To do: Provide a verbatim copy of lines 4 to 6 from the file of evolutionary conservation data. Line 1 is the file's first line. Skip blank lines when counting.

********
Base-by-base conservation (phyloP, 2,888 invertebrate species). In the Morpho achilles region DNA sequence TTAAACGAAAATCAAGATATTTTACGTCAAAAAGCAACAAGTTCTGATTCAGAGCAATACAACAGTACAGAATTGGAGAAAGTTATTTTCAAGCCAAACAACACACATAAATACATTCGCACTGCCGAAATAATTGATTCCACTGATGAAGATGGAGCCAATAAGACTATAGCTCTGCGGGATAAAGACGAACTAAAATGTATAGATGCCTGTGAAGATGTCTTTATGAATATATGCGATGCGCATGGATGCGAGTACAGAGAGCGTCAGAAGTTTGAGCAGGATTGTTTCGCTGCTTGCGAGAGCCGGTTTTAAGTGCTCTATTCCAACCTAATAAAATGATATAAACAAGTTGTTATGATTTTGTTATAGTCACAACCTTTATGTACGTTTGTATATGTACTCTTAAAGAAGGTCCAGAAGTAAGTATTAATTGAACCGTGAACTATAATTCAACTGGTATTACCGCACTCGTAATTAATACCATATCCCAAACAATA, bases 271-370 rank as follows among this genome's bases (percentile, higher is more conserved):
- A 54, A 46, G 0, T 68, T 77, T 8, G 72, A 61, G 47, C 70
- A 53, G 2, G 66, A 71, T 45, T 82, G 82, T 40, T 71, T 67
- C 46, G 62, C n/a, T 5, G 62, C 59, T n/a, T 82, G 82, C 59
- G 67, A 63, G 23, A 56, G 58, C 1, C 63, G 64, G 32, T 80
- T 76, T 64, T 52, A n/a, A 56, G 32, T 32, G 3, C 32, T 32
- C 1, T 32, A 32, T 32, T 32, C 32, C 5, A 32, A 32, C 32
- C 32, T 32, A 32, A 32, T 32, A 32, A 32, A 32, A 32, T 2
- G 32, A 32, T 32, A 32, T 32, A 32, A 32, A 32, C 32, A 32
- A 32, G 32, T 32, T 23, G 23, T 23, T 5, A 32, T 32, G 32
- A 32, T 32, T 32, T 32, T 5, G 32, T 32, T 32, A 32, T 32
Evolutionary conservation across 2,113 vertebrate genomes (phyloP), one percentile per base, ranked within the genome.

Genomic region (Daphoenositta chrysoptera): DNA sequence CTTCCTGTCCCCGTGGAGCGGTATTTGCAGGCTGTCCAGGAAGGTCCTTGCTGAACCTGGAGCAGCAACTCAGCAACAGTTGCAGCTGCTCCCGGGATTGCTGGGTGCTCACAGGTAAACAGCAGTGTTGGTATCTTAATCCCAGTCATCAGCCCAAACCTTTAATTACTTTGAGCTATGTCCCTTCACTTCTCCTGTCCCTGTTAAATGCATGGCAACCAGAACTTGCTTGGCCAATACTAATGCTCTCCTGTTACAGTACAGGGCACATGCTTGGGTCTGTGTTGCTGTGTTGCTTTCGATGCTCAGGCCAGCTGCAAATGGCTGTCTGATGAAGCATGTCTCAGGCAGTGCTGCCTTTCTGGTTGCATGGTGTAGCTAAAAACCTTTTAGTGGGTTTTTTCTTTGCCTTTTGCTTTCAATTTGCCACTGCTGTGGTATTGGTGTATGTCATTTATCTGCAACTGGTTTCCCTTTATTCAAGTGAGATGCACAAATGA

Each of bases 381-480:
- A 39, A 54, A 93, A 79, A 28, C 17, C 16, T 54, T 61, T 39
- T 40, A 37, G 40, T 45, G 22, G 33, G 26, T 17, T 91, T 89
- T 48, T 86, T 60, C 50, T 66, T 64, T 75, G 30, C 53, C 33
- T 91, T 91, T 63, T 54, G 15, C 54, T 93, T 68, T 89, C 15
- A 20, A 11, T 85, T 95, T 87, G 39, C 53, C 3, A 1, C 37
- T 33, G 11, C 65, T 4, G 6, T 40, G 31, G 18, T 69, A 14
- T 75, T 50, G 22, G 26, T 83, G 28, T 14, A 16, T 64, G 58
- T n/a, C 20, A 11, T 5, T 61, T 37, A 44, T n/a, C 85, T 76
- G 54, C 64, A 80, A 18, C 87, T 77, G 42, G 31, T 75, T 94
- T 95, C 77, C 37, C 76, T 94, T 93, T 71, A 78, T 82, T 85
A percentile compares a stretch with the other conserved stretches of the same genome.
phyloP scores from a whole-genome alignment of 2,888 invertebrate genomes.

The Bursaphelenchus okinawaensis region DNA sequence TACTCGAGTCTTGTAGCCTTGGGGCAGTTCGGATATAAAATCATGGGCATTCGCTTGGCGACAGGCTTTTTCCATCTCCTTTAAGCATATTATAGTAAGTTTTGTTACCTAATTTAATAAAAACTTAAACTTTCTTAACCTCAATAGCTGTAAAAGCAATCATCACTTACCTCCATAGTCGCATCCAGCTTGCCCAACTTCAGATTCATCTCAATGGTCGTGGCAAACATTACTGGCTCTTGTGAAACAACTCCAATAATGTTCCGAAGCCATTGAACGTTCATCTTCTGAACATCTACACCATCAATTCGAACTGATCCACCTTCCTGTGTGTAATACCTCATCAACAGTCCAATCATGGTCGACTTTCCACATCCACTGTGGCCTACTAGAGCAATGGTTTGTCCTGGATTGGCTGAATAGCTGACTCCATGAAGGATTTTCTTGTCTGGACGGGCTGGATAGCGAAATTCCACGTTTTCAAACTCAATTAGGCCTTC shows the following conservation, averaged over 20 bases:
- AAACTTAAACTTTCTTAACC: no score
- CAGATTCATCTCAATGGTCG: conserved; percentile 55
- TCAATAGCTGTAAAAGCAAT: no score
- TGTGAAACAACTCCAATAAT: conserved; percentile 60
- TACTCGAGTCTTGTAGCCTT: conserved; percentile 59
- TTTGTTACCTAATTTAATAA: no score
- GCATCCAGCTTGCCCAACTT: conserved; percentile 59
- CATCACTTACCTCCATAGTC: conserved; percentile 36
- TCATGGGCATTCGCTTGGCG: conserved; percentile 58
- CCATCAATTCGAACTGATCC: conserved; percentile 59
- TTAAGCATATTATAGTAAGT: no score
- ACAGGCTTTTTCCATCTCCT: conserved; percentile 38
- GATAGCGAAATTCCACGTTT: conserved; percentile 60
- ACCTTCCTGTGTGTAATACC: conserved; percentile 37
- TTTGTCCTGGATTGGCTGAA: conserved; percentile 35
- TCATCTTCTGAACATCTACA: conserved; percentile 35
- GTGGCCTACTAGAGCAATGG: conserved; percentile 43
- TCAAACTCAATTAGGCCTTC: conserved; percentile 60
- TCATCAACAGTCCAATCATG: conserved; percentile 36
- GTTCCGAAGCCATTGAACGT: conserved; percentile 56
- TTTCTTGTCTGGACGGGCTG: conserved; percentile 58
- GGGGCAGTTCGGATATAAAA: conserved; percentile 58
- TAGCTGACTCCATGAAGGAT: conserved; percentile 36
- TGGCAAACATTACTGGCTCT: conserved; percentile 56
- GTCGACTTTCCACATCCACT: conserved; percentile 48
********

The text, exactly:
- C 46, G 62, C n/a, T 5, G 62, C 59, T n/a, T 82, G 82, C 59
- G 67, A 63, G 23, A 56, G 58, C 1, C 63, G 64, G 32, T 80
- T 76, T 64, T 52, A n/a, A 56, G 32, T 32, G 3, C 32, T 32